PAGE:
Wulagasaurus dongi

Kritosaurus navajovius


Secernosaurus koerneri

Willinakaqe salitralensis


Gryposaurus latidens

Gryposaurus notabilis

Gryposaurus monumentensis


Illustration of a herd of Maiasaura walking along a creekbed, as found in the semi-arid Two Medicine Formation fossil bed. This region was characterized by volcanic ash layers and conifer, fern and horsetail vegetation.

Maiasaura is a characteristic fossil of the middle portion (lithofacies 4) of the Two Medicine Formation, dated to about 76.4 million years ago.[1] Maiasaura lived alongside the troodontid Troodon and the hypsilophodont Orodromeus, as well as the dromaeosaurid Bambiraptor.[1] Another species of hadrosaurids, referable to the genus Hypacrosaurus, coexisted with Maiasaura for some time, as Hypacrosaurus remains have been found lower in the Two Medicine Formation than was earlier known.[9] The discovery of an additional hadrosaurid, Gryposaurus latidens, in the same range as Maiasaura has shown that the border between hypothesized distinct faunas in the upper and middle is less distinct than once thought.[9] There seems to be a major diversification in ornithischian taxa after the appearance of Maiasaura within the Two Medicine Formation.[9] The thorough examination of strata found along the Two Medicine River (which exposes the entire upper half of the Two Medicine Formation) indicates that the apparent diversification was a real event rather than a result of preservational biases.[9] While Maiasaura has historically been associated with the Two Medicine formation ceratopsid Einiosaurus in a single fauna, this is inaccurate, as Maisaura is known exclusively from older strata.[10]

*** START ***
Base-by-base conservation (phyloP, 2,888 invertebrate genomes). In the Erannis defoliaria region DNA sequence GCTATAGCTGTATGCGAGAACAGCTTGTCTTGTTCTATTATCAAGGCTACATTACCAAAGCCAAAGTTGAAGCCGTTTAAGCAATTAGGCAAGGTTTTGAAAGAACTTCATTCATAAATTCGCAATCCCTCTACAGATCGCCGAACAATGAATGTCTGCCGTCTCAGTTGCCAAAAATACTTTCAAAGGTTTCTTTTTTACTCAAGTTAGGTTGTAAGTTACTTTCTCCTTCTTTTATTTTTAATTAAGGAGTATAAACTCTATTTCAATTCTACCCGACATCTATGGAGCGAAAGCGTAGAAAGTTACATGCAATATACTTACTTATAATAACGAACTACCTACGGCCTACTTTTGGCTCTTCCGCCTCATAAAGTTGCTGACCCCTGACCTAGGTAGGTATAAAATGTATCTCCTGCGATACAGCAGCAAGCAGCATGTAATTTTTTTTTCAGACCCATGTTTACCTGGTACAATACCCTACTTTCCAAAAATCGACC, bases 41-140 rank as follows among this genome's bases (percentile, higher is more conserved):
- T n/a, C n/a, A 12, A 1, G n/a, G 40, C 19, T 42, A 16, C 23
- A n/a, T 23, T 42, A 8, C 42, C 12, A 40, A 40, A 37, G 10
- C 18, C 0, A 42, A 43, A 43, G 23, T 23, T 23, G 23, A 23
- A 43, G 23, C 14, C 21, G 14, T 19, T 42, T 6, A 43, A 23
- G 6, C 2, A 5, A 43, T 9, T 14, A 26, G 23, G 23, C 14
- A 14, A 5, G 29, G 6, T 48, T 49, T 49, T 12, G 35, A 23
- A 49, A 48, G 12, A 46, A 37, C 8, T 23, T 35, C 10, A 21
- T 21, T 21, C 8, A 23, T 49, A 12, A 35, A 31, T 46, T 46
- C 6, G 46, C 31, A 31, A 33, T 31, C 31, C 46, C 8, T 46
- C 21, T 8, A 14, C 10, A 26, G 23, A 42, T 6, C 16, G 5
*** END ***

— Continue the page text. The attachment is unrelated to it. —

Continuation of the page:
See also[edit]


  1. ^ a b c Horner, J. R., Schmitt, J. G., Jackson, F., & Hanna, R. (2001). Bones and rocks of the Upper Cretaceous Two Medicine-Judith River clastic wedge complex, Montana. In Field trip guidebook, Society of Vertebrate Paleontology 61st Annual Meeting: Mesozoic and Cenozoic Paleontology in the Western Plains and Rocky Mountains. Museum of the Rockies Occasional Paper (Vol. 3, pp. 3-14).
  2. ^ a b c d e f "Maiasaura," Dodson, et al.(1994); pages 116-117.
  3. ^ "Judithian Climax," Lehman (2001); page 315.
  4. ^ Horner and Gorman (1988).
  5. ^ "Introduction," Trexler (2001); pages 299-300.
  6. ^ "Faunal Turnover, Migration, and Evolution," Trexler (2001); page 304.
  7. ^ Palmer (1999); page 148.
  8. ^ Prieto-Márquez, A.; Wagner, J.R. (2013). "A new species of saurolophine hadrosaurid dinosaur from the Late Cretaceous of the Pacific coast of North America". Acta Palaeontologica Polonica 58 (2): 255–268. doi:10.4202/app.2011.0049.  edit
  9. ^ a b c d "Faunal Turnover, Migration, and Evolution," Trexler (2001); page 306.
  10. ^ Sullivan, R. M., & Lucas, S. G. (2006). "The Kirtlandian land-vertebrate “age”–faunal composition, temporal position and biostratigraphic correlation in the nonmarine Upper Cretaceous of western North America." New Mexico Museum of Natural History and Science Bulletin, 35: 7-29.


  • Dodson, Peter & Britt, Brooks & Carpenter, Kenneth & Forster, Catherine A. & Gillette, David D. & Norell, Mark A. & Olshevsky, George & Parrish, J. Michael & Weishampel, David B. The Age of Dinosaurs. Publications International, LTD. p. 116-117. ISBN 0-7853-0443-6.
  • Horner, Jack and Gorman, James. (1988). Digging Dinosaurs: The Search that Unraveled the Mystery of Baby Dinosaurs, Workman Publishing Co.
  • Lehman, T. M., 2001, Late Cretaceous dinosaur provinciality: In: Mesozoic Vertebrate Life, edited by Tanke, D. H., and Carpenter, K., Indiana University Press, pp. 310-328.
  • Palmer, D., ed. (1999). The Marshall Illustrated Encyclopedia of Dinosaurs and Prehistoric Animals. London: Marshall Editions. p. 148. ISBN 1-84028-152-9. 
  • Trexler, D., 2001, Two Medicine Formation, Montana: geology and fauna: In: Mesozoic Vertebrate Life, edited by Tanke, D. H., and Carpenter, K., Indiana University Press, pp. 298-309.